Venezuela has the largest oil reserves outside the Mideast and some of the largest known natural gas deposits. Yet the country is an economic shambles thanks to the mismanagement of its buffoonish and authoritarian president, Hugo Chavez.
This past week he further crippled the economy by effectively banning private bond trading in order to stop Venezuelans from sequestering their savings in dollar accounts.
He instituted currency controls of 2.60 bolivars to the dollar for priority goods and 4.30 for nonessential items. The black market rate is 8.20 bolivars to the dollar. Not surprisingly, there is a thriving black market, widespread shortages and soaring inflation of over 30 per cent.
In 2003, when Chavez began experimenting with price controls, Venezuela was self-sufficient in beef. Last year it imported over half of what it consumed. After his police began rounding up butchers for selling beef at more than the state mandated price, beef disappeared almost altogether from the stores.
The same has happened with coffee. After expropriating roasting companies, coffee warehouses and plantations, production in coffee-producing Venezuela fell by over 16 percent last year and continues to decline.
Because of lack of investment in the national grid — and with some help from a drought — electricity is rationed and there are frequent blackouts and mandatory power cuts. Similarly, since he barred Western firms from participating in Venezuela’s oil industry, investment has fallen and has turned to the Chinese for help.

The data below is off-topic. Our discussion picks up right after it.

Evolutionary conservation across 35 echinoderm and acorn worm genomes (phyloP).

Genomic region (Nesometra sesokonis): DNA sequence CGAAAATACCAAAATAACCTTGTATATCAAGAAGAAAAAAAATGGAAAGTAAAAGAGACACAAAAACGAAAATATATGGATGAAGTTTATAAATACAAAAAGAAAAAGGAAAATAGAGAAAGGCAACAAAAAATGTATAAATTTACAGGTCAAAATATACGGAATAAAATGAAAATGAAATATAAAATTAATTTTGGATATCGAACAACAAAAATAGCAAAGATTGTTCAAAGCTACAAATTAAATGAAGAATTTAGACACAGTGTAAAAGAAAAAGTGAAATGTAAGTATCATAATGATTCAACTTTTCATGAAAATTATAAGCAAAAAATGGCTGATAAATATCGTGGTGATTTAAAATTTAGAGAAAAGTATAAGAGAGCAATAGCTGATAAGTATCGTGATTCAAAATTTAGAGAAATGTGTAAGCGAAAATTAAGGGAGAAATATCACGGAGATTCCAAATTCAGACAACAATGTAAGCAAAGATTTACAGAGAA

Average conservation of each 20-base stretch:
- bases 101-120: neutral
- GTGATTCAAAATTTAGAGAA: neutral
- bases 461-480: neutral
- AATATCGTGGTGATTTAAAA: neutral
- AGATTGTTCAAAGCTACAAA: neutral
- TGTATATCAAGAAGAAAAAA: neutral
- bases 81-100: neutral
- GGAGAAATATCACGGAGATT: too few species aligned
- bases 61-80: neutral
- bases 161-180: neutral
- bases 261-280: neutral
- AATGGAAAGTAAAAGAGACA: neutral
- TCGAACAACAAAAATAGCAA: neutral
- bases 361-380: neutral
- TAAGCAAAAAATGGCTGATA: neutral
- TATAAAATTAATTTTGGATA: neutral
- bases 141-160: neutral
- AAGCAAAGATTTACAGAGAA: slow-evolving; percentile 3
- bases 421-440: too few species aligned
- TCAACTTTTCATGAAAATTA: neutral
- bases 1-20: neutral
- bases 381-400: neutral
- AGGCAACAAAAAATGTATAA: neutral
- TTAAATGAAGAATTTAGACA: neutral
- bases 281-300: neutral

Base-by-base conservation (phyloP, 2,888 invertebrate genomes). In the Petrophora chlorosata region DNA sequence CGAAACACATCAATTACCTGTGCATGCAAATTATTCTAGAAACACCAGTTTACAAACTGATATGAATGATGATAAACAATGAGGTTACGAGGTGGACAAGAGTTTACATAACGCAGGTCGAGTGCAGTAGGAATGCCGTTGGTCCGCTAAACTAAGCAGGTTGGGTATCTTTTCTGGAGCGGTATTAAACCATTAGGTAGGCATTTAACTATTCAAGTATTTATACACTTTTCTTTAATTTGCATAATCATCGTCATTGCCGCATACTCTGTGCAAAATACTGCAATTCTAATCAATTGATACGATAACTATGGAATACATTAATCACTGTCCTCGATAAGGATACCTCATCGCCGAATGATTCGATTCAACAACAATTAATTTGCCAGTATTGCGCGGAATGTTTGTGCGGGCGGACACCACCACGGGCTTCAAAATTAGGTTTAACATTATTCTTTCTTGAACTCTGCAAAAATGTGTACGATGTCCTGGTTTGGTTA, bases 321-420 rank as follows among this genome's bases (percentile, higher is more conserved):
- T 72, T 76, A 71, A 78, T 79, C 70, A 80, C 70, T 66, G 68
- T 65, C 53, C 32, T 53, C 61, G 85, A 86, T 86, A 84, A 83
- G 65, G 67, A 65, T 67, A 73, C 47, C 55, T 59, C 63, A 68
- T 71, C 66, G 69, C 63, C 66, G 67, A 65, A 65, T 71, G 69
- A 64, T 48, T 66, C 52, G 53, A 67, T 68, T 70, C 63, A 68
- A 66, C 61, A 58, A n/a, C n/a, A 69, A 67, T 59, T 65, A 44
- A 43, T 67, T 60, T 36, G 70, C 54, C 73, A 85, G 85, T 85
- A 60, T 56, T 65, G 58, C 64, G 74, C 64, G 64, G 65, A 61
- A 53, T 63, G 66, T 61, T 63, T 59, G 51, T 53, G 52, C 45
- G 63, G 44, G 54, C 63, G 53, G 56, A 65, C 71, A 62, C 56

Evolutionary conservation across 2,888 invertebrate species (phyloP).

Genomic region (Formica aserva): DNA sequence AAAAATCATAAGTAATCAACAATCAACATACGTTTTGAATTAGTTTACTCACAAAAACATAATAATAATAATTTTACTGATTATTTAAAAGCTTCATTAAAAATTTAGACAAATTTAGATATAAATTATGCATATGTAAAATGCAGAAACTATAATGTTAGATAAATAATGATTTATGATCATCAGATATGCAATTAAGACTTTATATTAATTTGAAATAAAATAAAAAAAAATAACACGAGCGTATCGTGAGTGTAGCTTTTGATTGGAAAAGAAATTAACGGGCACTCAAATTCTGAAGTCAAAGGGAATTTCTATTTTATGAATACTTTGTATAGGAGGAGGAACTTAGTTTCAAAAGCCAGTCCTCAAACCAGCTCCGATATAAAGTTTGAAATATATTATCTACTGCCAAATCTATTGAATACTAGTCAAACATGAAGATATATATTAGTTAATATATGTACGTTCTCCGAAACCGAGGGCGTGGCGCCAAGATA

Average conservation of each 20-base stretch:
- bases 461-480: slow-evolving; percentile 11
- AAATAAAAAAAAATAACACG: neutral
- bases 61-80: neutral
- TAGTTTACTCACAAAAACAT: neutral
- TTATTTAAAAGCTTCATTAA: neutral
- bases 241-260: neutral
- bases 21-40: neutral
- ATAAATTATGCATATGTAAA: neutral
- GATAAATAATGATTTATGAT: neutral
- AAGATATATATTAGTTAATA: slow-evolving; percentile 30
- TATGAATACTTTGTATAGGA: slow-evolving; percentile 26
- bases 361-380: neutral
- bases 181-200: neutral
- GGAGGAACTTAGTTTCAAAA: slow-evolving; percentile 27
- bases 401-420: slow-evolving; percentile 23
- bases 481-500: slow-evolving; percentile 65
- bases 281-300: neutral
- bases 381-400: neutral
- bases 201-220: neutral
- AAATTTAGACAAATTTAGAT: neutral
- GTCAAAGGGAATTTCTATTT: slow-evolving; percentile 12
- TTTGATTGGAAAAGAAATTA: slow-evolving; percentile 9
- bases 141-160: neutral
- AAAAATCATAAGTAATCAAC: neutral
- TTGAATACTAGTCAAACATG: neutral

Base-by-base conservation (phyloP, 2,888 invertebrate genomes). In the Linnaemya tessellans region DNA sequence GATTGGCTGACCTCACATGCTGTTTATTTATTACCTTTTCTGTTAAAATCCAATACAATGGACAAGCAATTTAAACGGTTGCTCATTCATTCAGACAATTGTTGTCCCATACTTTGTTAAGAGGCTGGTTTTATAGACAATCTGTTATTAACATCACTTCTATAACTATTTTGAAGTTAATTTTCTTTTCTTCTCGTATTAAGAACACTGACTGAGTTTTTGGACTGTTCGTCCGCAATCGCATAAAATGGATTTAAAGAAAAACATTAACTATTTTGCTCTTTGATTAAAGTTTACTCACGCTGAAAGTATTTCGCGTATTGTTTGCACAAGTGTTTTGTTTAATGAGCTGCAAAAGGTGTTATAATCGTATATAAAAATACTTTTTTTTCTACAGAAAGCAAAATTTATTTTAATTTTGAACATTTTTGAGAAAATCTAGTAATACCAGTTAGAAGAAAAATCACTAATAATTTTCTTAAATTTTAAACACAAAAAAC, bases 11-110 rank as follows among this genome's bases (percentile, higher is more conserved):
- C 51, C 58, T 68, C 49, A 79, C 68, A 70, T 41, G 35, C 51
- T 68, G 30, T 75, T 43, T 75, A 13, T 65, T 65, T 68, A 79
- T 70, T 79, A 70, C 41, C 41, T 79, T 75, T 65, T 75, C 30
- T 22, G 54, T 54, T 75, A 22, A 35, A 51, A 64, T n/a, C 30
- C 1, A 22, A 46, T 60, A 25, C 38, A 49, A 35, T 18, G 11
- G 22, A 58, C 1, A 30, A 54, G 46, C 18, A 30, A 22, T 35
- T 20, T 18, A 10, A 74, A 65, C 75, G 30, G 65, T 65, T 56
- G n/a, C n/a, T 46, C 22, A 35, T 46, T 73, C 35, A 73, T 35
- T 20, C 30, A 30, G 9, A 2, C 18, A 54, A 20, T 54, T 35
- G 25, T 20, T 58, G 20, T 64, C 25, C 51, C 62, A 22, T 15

Chavez has been incapable of dealing with the country’s chronic crime and the Economist newspaper describes Caracas as “the most violent capital in South America.”
He has spent $4 billion on Russian weapons against the imaginary threat of a U.S. invasion. His foreign policy consists of trying to build an anti-U.S. alliance of “21st century socialists” like Cuba, Nicaragua, Iran Bolivia. He has been accused, convincingly in the case of Colombia, of aiding communist guerrillas and harbouring violent Basque separatists from Spain.
In advance of next September’s congressional elections, he has begun jailing opposition leaders on assorted trumped up charges such as the crime of spreading false information, the false information being criticism of Chavez and his policies.
Venezuelans, to their credit, stubbornly cling to democratic traditions. Despite his control of the judiciary, suppression of the opposition media and lavish spending on his base in the sprawling slums, his reelection in 2012 is no foregone conclusion. There may be a limit to Venezuelans tolerance for lowered standards of living and diminished freedoms.
Dale McFeatters writes for the Scripps Howard News Service.